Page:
Let’s not waste time talking about how Jem and the Holograms is yet another live-action reboot of a lesser known Hasbro property (in this instance, the short-lived pop star animated series Jem). Let’s also not waste time talking about how the film has bombed at the Worldwide Box Office, making back not even half of it’s £5 million budget.
No, instead, let’s talk about how utterly dismal this film is. Let’s talk about how completely soul-less the whole she-bang is. Let’s talk about it’s shameful stock cardboard characters and its paper-thin plot. Let’s talk about the awfully ham-fisted dialogue the characters spout, the bland plot they find themselves thrust into, and the sheer stupidity of events depicted, all of which would never happen in such a way here in the real world. Oh, and let’s definitely talk about how we’re expected to buy into both a rags-to-riches Pop star story as well as a rubbish sci-fi quest plot involving a beat-boxing robot!
Let’s talk about the film’s warped point of view, one which champions individual creative thought and expression, and yet features its protagonists bellowing out songs that sound almost completely like any other song that would be released today. Let’s talk about the awkward YouTube video clips cut in during key scenes to emphasize the drama of the moment, which only serves to distract from said-moment. And while we’re at it, let’s talk about that embarrassing mid-credits scene which so desperately tries to set up a sequel that it most certainly will never get.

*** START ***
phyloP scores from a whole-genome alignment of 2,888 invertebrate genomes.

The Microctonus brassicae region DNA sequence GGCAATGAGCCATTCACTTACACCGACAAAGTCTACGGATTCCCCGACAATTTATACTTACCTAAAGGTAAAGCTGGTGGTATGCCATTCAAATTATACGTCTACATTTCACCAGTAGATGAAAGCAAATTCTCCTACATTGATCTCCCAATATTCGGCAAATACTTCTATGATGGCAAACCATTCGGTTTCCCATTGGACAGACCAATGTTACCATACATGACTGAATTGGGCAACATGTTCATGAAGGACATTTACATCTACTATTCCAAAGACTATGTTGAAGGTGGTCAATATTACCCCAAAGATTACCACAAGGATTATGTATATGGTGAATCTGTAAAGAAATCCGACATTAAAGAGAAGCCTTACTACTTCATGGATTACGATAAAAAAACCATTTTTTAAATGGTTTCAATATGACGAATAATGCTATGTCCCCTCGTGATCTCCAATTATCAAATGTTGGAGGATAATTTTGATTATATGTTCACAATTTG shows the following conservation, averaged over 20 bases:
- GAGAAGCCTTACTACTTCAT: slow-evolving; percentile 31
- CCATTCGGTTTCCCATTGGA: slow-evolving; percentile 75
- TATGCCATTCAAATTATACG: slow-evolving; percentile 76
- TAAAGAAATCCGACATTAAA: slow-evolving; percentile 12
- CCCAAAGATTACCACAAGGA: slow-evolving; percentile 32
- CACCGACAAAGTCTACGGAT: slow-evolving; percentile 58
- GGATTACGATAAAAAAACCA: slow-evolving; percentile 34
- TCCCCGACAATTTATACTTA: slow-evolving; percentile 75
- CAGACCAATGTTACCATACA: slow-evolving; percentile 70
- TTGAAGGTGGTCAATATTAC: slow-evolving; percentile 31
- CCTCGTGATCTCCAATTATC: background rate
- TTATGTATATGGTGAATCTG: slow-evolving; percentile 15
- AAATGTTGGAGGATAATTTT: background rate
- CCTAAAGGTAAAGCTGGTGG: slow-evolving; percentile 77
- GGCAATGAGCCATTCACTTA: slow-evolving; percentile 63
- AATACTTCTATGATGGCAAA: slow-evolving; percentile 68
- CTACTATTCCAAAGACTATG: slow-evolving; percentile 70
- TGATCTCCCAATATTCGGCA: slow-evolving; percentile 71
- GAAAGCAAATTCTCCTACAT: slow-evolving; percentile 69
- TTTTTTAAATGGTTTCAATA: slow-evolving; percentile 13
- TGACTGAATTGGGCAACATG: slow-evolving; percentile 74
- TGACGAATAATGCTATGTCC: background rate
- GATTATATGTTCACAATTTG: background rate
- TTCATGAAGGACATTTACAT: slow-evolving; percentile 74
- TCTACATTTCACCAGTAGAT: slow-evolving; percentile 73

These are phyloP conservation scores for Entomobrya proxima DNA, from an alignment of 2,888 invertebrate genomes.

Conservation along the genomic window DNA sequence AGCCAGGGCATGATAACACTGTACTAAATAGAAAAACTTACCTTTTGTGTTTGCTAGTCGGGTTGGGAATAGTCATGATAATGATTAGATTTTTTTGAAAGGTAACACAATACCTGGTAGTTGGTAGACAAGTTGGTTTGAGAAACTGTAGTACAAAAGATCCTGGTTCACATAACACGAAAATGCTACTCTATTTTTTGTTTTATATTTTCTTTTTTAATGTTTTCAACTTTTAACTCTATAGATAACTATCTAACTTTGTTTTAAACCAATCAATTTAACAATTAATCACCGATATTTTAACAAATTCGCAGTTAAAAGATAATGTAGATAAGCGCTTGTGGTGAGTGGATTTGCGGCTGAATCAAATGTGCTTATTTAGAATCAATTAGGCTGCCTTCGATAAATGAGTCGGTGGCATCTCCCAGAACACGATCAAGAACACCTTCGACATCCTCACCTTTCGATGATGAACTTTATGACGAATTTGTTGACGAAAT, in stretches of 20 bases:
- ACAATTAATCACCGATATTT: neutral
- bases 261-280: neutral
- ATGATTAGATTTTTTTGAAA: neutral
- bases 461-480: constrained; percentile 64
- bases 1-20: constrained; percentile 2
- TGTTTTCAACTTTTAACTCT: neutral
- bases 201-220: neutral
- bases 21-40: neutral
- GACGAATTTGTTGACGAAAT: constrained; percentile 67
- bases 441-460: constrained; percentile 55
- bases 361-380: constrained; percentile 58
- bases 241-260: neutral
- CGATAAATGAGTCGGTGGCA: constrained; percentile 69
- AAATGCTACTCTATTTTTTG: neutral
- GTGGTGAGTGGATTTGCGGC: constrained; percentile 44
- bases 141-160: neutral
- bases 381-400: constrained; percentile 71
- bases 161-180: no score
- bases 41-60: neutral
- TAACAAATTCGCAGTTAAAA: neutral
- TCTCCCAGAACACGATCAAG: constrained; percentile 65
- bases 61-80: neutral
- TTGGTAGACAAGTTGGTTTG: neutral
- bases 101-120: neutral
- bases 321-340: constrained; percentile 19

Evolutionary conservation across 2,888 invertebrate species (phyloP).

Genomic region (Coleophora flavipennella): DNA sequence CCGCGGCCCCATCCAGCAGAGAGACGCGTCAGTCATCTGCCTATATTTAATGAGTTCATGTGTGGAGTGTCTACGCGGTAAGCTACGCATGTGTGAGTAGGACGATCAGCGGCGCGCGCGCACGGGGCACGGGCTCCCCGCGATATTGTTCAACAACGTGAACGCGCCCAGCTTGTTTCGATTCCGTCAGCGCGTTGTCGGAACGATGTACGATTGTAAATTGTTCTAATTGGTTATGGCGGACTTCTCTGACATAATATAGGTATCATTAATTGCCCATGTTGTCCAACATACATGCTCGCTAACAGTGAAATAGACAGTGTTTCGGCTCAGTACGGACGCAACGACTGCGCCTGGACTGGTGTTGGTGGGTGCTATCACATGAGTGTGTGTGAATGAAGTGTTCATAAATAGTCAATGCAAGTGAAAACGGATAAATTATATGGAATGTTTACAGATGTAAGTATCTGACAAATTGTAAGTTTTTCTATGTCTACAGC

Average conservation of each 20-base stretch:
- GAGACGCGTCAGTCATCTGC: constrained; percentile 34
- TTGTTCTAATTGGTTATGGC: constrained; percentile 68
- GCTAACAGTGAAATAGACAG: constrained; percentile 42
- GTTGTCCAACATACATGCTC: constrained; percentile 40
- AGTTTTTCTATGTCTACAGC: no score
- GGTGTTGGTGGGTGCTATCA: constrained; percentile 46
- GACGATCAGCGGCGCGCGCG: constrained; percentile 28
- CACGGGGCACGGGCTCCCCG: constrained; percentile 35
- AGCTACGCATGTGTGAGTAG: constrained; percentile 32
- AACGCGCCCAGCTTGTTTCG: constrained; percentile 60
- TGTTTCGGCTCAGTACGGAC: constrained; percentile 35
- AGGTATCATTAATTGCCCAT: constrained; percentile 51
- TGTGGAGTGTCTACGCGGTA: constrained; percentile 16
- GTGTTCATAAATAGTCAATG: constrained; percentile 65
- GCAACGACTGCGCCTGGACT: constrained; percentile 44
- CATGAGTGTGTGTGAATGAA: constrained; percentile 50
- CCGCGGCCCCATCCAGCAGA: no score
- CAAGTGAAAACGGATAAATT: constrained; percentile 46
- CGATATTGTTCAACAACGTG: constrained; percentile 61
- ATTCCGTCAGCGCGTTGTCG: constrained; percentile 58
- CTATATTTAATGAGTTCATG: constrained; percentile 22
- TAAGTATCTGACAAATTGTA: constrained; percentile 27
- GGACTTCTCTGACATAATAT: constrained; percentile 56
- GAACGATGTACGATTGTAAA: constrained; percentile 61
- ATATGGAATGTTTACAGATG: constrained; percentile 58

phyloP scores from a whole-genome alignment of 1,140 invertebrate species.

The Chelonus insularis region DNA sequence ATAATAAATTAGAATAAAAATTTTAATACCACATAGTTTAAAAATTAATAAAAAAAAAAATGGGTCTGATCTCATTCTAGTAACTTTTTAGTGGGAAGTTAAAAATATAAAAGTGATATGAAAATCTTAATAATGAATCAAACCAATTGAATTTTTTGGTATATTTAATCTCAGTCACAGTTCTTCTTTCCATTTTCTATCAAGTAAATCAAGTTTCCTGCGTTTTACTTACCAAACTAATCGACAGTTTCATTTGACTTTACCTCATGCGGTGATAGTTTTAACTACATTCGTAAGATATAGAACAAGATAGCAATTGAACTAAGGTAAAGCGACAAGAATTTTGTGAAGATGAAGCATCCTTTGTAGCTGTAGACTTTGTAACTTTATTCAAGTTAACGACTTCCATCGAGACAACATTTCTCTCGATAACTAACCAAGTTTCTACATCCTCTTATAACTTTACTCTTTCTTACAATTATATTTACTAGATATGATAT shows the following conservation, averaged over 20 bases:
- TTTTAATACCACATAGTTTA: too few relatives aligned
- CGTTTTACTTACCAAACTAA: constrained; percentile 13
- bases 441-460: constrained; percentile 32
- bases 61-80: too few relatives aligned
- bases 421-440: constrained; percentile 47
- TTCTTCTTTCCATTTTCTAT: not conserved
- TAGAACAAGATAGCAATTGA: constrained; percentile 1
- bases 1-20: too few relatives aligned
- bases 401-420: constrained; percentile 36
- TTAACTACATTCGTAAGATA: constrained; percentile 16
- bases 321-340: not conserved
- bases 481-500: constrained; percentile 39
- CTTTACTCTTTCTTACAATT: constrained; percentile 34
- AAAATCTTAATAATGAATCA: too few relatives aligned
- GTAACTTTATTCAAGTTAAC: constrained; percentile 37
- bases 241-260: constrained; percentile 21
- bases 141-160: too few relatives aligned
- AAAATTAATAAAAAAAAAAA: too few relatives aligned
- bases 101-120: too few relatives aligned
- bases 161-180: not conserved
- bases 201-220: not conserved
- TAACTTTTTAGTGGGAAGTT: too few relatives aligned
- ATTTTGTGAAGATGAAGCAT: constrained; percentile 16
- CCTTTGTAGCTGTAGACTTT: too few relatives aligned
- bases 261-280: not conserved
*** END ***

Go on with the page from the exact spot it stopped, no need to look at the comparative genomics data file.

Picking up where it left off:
Oh, and while we’re here we should certainly talk about the horrible hammy acting, the cruddy soundtrack, the frankly bogus love interest shoved in as an afterthought, and the rushed emotional dilemmas that last all of 5 minutes before they are resolved in awkward fashion.
But of course, really, we don’t want to talk about this film whatsoever. Because Jem and the Holograms is complete, hundred-percent garbage.
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